Construction of the tunnel deviation commenced in
April 1891, with a siding being built off the existing line, to a
point above where the eastern portal would be located, for delivering
construction materials. Construction of the tunnel necessitated diverting a
creek across the top of the tunnel, just a few metres from the eastern
portal, then down a cutting to join another watercourse.
To save money, a ventilation shaft was not included,
it being thought that 'the current of air passing through it should
provide sufficient ventilation.'
The opening occurred on December 20, 1892, with the
new route being hailed as a major improvement. Limitations soon became
A Sydney-bound goods train crosses Knapsack Creek &
enters the tunnel. The line of the original (zig zag) railway can be seen
running across the top of the photo (this is now the highway). This
section of the original line was kept as a refuge siding. Later, it became
the start of the construction tramway leading to the Glenbrook Gorge
This scene is between today's native plant nursery & the RAAF base.
Photo: O.B. Bolton
The tunnel is 31½ chains (634m) in length, passing
beneath the ridge which carried the Zig Zag line & now the
highway. It is 'S' shaped,
with reverse curves of 15 chains (302m) radius & transition curves of 30
chains (604m) radius. Gradient is a steep 1 in 33, & seepage kept the
rails wet. Wheel slippage was common. Inadequate ventilation meant that
crews endured excessive quantities of smoke, steam & coal grit;
not to mention their own perspiration. When a train stalled, the crew,
exhausted by the fumes, had to back the locomotive out of the tunnel
for another attempt.
In one instance,
".....passengers had to spend nearly an hour admiring the beauties of the interior of
Glenbrook tunnel. Whilst traversing the tunnel the train stopped, & not until divided
in two sections could progress be made. The stoppage is said to be due to the lack of
sufficient head of steam." (The Nepean Times, 12/9/1912)
A New Route
Problems with the steep, poorly ventilated tunnel, & the need to
duplicate the line, led to the construction of today's Glenbrook Gorge
route. Glenbrook Gorge opened as a single track only, with the old route
being used by downhill traffic until duplication was carried out. Continued.....
Mushrooms and Bombs
The last train ran through the tunnel in 1913. Subsequently it was
leased for mushroom growing, which continues to the present day. During
World War 2 it was used by the RAAF to store 500lb bombs, then chemical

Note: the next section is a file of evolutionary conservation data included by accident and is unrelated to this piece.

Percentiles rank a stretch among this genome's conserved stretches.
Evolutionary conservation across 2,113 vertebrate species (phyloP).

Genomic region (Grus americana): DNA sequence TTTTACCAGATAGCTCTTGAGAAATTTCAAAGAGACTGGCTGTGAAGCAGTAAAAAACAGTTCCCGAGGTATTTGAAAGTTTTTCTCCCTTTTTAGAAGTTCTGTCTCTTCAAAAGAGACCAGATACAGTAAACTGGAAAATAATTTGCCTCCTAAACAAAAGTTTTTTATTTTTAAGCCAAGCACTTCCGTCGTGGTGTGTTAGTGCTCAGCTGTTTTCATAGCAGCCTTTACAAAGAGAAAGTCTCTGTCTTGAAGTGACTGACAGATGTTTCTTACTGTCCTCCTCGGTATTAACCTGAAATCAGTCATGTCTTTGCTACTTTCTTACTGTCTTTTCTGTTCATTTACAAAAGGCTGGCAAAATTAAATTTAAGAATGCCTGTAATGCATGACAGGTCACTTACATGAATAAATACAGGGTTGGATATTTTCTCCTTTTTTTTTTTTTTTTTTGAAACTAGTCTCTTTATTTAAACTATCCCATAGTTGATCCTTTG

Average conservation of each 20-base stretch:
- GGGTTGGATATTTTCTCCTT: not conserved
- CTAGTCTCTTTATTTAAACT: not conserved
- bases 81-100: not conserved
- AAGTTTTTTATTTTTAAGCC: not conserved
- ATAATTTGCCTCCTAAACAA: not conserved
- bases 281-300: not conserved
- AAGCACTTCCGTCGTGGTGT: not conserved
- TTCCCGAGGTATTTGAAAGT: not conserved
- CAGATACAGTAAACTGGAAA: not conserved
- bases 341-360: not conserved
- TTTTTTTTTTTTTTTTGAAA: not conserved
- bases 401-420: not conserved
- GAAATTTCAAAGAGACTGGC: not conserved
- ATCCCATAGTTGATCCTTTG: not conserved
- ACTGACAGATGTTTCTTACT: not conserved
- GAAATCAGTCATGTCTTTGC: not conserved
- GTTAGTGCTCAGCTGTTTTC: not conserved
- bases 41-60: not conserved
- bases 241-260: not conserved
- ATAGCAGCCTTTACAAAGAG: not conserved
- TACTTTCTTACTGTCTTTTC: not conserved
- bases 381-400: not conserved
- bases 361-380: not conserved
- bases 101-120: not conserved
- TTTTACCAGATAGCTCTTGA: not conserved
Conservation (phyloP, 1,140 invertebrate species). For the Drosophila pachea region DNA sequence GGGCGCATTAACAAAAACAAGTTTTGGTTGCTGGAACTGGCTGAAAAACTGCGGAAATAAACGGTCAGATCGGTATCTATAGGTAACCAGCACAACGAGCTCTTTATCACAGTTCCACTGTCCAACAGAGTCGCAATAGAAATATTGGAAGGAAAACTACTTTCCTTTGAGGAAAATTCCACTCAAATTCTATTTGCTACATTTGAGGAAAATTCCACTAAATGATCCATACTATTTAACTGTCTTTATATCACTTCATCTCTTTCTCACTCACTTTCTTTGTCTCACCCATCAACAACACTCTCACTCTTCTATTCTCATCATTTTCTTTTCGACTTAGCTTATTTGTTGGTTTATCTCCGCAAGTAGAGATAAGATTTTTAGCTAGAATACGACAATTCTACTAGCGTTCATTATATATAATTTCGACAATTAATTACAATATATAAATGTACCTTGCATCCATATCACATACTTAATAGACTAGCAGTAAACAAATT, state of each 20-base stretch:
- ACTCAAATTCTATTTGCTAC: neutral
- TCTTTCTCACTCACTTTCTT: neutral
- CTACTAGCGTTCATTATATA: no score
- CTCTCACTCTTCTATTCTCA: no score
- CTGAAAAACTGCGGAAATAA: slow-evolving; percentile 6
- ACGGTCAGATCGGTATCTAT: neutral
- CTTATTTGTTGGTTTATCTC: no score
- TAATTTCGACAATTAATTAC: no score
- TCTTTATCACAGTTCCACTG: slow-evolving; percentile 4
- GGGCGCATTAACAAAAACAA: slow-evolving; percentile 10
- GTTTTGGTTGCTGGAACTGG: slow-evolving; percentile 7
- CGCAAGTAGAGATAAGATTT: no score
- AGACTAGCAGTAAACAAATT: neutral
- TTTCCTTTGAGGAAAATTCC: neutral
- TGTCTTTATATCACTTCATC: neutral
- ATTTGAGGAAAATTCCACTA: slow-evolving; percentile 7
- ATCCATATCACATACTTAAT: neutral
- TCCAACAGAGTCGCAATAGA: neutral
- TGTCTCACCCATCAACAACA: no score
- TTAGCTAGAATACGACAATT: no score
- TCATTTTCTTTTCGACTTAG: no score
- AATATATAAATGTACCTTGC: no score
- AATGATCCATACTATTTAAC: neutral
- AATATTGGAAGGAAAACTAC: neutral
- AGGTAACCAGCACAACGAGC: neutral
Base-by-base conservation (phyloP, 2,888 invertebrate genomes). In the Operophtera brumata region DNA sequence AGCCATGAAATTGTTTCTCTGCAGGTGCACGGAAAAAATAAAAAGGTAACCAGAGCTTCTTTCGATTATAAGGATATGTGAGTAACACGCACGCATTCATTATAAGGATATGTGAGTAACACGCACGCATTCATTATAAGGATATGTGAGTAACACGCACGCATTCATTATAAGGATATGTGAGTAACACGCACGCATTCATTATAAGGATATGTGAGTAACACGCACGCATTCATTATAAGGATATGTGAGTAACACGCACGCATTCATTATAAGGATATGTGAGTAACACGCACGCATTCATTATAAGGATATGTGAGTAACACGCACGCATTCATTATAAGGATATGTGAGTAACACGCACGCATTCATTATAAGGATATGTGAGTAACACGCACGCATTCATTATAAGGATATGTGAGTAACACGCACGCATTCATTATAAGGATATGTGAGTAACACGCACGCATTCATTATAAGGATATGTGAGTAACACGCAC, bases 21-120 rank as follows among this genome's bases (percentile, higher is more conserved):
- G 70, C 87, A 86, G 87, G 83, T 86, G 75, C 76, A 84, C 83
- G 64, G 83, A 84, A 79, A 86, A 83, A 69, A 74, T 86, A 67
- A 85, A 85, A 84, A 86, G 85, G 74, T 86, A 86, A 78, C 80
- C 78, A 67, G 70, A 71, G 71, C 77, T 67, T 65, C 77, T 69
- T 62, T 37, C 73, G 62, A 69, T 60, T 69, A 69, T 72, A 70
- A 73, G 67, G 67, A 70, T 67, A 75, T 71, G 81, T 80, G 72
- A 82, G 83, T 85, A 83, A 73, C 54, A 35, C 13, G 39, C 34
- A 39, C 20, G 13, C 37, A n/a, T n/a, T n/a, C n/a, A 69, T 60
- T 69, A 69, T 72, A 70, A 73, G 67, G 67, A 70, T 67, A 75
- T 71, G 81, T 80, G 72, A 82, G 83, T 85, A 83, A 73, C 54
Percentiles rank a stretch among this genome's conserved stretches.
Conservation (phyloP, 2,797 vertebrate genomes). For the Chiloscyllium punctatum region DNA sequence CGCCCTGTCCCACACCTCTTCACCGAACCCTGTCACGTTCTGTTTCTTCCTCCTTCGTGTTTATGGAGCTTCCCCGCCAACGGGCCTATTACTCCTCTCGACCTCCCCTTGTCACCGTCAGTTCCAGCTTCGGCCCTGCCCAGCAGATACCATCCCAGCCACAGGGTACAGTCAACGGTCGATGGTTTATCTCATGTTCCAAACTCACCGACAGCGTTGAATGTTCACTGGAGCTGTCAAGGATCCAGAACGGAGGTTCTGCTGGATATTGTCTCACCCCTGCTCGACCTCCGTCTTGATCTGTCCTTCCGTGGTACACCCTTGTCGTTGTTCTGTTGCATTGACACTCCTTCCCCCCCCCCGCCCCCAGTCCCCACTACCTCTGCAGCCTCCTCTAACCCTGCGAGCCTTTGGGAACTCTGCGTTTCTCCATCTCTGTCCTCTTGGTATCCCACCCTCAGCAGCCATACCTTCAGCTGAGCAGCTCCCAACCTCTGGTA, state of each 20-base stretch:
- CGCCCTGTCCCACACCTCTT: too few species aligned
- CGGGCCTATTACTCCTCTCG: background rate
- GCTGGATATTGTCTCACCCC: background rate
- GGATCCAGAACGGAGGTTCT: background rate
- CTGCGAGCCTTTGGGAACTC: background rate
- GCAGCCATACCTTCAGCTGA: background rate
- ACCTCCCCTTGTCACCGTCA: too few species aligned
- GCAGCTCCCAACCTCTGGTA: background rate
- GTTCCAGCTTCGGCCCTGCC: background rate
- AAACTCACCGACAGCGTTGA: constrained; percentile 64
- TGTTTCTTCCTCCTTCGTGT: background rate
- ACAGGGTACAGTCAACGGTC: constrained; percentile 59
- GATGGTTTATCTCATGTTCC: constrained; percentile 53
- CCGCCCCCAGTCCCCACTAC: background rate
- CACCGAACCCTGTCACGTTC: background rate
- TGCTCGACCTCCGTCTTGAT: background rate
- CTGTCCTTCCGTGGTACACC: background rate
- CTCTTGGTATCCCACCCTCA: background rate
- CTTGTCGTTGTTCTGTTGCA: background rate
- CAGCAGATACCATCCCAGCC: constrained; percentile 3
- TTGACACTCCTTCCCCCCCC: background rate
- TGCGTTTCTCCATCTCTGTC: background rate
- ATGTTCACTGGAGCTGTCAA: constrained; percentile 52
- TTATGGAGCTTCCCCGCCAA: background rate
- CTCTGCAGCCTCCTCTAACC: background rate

weapons including mustard gas. The RAAF laid a concrete floor.
At the eastern end, the old railway formation is
reached from Skarratt Park, in Governors Drive, Lapstone, just
beyond the highway exit.
After a few hundred metres, the line crosses Tunnel
(look for the stone culvert near the left-hand gully wall) and the
vegetation gets thick. Nutrient-rich run- off from 50 years of mushroom farming
activities in the tunnel has turned the cutting into a hydroponic weed
farm, full of quicksand-like mud.
In the late 1990's, the author abandoned an attempt to
walk up the cutting, concluding that a machete & gumboots would be
needed to reach the tunnel. A visit in mid 2000 revealed that some
machete-wielding enthusiasts had recently cleared a path, & made a
start on clearing privet & lantana.
The path leaves the railway bed short of the tunnel,
ascending a narrow ridge separating the weed choked, water-logged
cutting, from a water course. The author has followed the floor of the
cutting up to the mouth of the tunnel, & found the mud to be
deeper than his gumboots. You cannot enter the tunnel. Stick to the
track, it's a lot easier!
Above the portal, a track
leads south to the old tramway route, built to carry materials to the
Glenbrook Gorge tunnel site. The tramway crosses Explorers Rd
just east of the primary school, and continues to Bluff Lookout. Just
west of the lookout, you can find remains of a funicular
railway descending into Glenbrook Gorge.
There is also a track to the end of
nearby Lucasville Rd & Hillside Cres. From Hillside
Cres, a footpath leads under the highway to the RAAF base - you can
walk down Knapsack St to the zig-zag & Knapsck
More bushwalking opportunities...
Sewer Pipe Proposal
Water have proposed running a sewer pipe through the tunnel and
cutting. Heritage groups have been consulted.
The proposed pipe is 375mm in diameter and
will stand 500mm high resting on its supports. Running along the side
of the tunnel & cutting, it will not interfere with future train
operations along the route, should any group ever be in a position to
make this happen. For aesthetic reasons, the pipe will dip underground
for a short distance at each portal, so as to be out of site.
Sydney Water will need to clear out the quagmire, then build an access track up the cutting, before they can start laying the
pipe. Afterwards, it should be relatively easy for local volunteers,
council or whomever to maintain the site for visitors.
Persons wishing to express their point of view may
write to Sydney Water (Attn. Kirsten Steinmaster) PO Box 557,
Liverpool 2170 or fax (02) 9828-8467.
Conservation Management Plan
A Conservation Management Plan was prepared in 1993
for the Eastern Escarpment Committee of the Blue Mountains City
Council. A copy is held at Springwood Library.